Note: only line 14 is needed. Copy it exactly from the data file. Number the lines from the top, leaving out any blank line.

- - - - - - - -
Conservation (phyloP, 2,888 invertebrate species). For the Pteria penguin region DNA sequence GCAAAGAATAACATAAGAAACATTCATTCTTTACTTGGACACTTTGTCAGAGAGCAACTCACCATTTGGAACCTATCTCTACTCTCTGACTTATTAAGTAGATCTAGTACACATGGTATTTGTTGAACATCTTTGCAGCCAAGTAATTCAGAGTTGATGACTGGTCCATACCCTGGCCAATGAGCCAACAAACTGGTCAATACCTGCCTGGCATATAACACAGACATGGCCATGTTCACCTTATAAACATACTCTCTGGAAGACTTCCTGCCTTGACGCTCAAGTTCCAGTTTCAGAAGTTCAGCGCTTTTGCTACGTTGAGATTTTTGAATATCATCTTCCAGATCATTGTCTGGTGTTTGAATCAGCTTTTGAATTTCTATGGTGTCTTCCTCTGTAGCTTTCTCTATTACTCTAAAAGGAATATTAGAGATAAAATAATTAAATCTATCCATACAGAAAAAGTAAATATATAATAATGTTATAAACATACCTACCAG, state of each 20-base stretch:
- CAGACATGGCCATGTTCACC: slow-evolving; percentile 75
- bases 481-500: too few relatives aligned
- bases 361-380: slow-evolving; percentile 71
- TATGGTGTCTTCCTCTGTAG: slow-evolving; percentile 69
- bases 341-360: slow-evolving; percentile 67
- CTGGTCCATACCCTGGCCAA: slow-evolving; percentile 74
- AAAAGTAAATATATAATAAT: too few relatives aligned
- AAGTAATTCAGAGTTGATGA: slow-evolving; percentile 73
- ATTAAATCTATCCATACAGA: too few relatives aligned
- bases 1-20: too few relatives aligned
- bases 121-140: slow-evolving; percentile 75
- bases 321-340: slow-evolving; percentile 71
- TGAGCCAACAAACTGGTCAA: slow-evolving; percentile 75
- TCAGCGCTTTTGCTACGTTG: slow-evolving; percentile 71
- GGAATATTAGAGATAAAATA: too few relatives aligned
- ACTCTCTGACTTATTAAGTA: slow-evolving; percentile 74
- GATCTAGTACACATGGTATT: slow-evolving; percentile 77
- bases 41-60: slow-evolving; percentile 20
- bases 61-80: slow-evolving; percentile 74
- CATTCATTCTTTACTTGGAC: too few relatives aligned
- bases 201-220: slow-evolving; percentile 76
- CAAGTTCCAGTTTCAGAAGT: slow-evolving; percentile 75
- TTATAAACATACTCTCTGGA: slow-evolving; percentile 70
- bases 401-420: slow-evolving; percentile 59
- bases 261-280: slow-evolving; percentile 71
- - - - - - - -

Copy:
- TGAGCCAACAAACTGGTCAA: slow-evolving; percentile 75